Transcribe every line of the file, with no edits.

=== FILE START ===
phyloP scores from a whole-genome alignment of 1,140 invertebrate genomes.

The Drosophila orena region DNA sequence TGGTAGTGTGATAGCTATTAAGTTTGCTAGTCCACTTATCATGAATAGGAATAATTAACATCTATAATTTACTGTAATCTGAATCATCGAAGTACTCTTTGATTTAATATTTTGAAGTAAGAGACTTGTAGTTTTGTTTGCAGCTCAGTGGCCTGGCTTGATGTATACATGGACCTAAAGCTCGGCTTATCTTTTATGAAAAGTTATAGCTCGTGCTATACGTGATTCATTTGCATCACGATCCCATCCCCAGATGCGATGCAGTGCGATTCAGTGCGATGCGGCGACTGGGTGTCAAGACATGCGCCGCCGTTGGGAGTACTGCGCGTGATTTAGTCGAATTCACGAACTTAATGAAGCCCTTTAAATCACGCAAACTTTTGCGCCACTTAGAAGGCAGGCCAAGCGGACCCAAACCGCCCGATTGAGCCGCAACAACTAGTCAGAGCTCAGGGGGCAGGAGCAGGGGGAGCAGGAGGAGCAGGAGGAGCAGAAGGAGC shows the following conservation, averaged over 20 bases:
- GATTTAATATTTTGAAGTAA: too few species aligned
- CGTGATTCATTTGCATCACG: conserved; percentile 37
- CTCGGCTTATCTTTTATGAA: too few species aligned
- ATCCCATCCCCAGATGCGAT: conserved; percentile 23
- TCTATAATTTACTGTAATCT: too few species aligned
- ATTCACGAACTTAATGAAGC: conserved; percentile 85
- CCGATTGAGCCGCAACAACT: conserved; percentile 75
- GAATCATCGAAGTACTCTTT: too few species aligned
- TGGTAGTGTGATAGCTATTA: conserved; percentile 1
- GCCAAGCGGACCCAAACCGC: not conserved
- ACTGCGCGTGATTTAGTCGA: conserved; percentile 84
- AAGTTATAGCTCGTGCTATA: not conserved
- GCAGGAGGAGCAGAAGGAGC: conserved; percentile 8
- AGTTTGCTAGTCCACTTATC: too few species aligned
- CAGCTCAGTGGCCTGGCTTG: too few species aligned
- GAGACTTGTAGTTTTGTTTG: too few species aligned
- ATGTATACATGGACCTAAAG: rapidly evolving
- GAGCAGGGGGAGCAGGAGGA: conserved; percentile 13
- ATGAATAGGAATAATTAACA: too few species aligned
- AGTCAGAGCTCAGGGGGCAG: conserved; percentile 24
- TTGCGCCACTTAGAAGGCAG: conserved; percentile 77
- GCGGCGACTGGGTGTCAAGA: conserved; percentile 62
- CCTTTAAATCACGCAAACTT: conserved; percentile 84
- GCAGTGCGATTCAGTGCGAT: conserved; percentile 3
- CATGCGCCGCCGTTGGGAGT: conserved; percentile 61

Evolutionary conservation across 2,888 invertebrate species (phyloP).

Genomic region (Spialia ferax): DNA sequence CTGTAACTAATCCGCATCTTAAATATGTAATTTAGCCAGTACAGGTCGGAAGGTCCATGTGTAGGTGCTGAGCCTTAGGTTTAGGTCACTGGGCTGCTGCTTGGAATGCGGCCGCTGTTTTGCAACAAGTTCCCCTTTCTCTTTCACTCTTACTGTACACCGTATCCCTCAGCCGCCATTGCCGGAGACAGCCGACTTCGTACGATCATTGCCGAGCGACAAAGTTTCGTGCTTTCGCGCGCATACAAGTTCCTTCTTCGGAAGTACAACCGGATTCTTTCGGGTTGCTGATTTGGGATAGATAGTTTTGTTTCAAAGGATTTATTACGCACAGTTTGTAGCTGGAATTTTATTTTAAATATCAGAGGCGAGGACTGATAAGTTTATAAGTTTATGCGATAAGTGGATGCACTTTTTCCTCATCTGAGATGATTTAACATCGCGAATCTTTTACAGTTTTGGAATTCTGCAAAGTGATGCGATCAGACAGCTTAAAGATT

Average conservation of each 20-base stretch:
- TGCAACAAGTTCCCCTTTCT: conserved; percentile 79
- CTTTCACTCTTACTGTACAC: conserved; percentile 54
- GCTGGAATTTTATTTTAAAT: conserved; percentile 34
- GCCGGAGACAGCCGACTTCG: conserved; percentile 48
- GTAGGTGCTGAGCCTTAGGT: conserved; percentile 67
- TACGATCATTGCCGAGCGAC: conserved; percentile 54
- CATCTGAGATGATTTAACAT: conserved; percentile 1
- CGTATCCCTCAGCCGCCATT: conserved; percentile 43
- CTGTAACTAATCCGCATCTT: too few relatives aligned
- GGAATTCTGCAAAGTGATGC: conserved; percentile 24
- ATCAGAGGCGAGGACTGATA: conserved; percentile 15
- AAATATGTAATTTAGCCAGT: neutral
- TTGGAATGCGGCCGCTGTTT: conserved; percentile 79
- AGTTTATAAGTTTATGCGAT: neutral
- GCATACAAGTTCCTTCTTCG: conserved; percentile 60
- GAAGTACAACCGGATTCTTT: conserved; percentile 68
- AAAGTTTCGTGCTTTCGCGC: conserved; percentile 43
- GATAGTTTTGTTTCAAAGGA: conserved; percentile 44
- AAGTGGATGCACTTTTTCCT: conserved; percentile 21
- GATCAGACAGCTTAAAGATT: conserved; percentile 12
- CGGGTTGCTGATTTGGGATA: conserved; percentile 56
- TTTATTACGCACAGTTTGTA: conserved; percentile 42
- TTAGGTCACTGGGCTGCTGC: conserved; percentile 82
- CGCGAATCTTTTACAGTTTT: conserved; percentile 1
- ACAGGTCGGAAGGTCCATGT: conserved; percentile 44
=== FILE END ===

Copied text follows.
phyloP scores from a whole-genome alignment of 1,140 invertebrate genomes.

The Drosophila orena region DNA sequence TGGTAGTGTGATAGCTATTAAGTTTGCTAGTCCACTTATCATGAATAGGAATAATTAACATCTATAATTTACTGTAATCTGAATCATCGAAGTACTCTTTGATTTAATATTTTGAAGTAAGAGACTTGTAGTTTTGTTTGCAGCTCAGTGGCCTGGCTTGATGTATACATGGACCTAAAGCTCGGCTTATCTTTTATGAAAAGTTATAGCTCGTGCTATACGTGATTCATTTGCATCACGATCCCATCCCCAGATGCGATGCAGTGCGATTCAGTGCGATGCGGCGACTGGGTGTCAAGACATGCGCCGCCGTTGGGAGTACTGCGCGTGATTTAGTCGAATTCACGAACTTAATGAAGCCCTTTAAATCACGCAAACTTTTGCGCCACTTAGAAGGCAGGCCAAGCGGACCCAAACCGCCCGATTGAGCCGCAACAACTAGTCAGAGCTCAGGGGGCAGGAGCAGGGGGAGCAGGAGGAGCAGGAGGAGCAGAAGGAGC shows the following conservation, averaged over 20 bases:
- GATTTAATATTTTGAAGTAA: too few species aligned
- CGTGATTCATTTGCATCACG: conserved; percentile 37
- CTCGGCTTATCTTTTATGAA: too few species aligned
- ATCCCATCCCCAGATGCGAT: conserved; percentile 23
- TCTATAATTTACTGTAATCT: too few species aligned
- ATTCACGAACTTAATGAAGC: conserved; percentile 85
- CCGATTGAGCCGCAACAACT: conserved; percentile 75
- GAATCATCGAAGTACTCTTT: too few species aligned
- TGGTAGTGTGATAGCTATTA: conserved; percentile 1
- GCCAAGCGGACCCAAACCGC: not conserved
- ACTGCGCGTGATTTAGTCGA: conserved; percentile 84
- AAGTTATAGCTCGTGCTATA: not conserved
- GCAGGAGGAGCAGAAGGAGC: conserved; percentile 8
- AGTTTGCTAGTCCACTTATC: too few species aligned
- CAGCTCAGTGGCCTGGCTTG: too few species aligned
- GAGACTTGTAGTTTTGTTTG: too few species aligned
- ATGTATACATGGACCTAAAG: rapidly evolving
- GAGCAGGGGGAGCAGGAGGA: conserved; percentile 13
- ATGAATAGGAATAATTAACA: too few species aligned
- AGTCAGAGCTCAGGGGGCAG: conserved; percentile 24
- TTGCGCCACTTAGAAGGCAG: conserved; percentile 77
- GCGGCGACTGGGTGTCAAGA: conserved; percentile 62
- CCTTTAAATCACGCAAACTT: conserved; percentile 84
- GCAGTGCGATTCAGTGCGAT: conserved; percentile 3
- CATGCGCCGCCGTTGGGAGT: conserved; percentile 61

Evolutionary conservation across 2,888 invertebrate species (phyloP).

Genomic region (Spialia ferax): DNA sequence CTGTAACTAATCCGCATCTTAAATATGTAATTTAGCCAGTACAGGTCGGAAGGTCCATGTGTAGGTGCTGAGCCTTAGGTTTAGGTCACTGGGCTGCTGCTTGGAATGCGGCCGCTGTTTTGCAACAAGTTCCCCTTTCTCTTTCACTCTTACTGTACACCGTATCCCTCAGCCGCCATTGCCGGAGACAGCCGACTTCGTACGATCATTGCCGAGCGACAAAGTTTCGTGCTTTCGCGCGCATACAAGTTCCTTCTTCGGAAGTACAACCGGATTCTTTCGGGTTGCTGATTTGGGATAGATAGTTTTGTTTCAAAGGATTTATTACGCACAGTTTGTAGCTGGAATTTTATTTTAAATATCAGAGGCGAGGACTGATAAGTTTATAAGTTTATGCGATAAGTGGATGCACTTTTTCCTCATCTGAGATGATTTAACATCGCGAATCTTTTACAGTTTTGGAATTCTGCAAAGTGATGCGATCAGACAGCTTAAAGATT

Average conservation of each 20-base stretch:
- TGCAACAAGTTCCCCTTTCT: conserved; percentile 79
- CTTTCACTCTTACTGTACAC: conserved; percentile 54
- GCTGGAATTTTATTTTAAAT: conserved; percentile 34
- GCCGGAGACAGCCGACTTCG: conserved; percentile 48
- GTAGGTGCTGAGCCTTAGGT: conserved; percentile 67
- TACGATCATTGCCGAGCGAC: conserved; percentile 54
- CATCTGAGATGATTTAACAT: conserved; percentile 1
- CGTATCCCTCAGCCGCCATT: conserved; percentile 43
- CTGTAACTAATCCGCATCTT: too few relatives aligned
- GGAATTCTGCAAAGTGATGC: conserved; percentile 24
- ATCAGAGGCGAGGACTGATA: conserved; percentile 15
- AAATATGTAATTTAGCCAGT: neutral
- TTGGAATGCGGCCGCTGTTT: conserved; percentile 79
- AGTTTATAAGTTTATGCGAT: neutral
- GCATACAAGTTCCTTCTTCG: conserved; percentile 60
- GAAGTACAACCGGATTCTTT: conserved; percentile 68
- AAAGTTTCGTGCTTTCGCGC: conserved; percentile 43
- GATAGTTTTGTTTCAAAGGA: conserved; percentile 44
- AAGTGGATGCACTTTTTCCT: conserved; percentile 21
- GATCAGACAGCTTAAAGATT: conserved; percentile 12
- CGGGTTGCTGATTTGGGATA: conserved; percentile 56
- TTTATTACGCACAGTTTGTA: conserved; percentile 42
- TTAGGTCACTGGGCTGCTGC: conserved; percentile 82
- CGCGAATCTTTTACAGTTTT: conserved; percentile 1
- ACAGGTCGGAAGGTCCATGT: conserved; percentile 44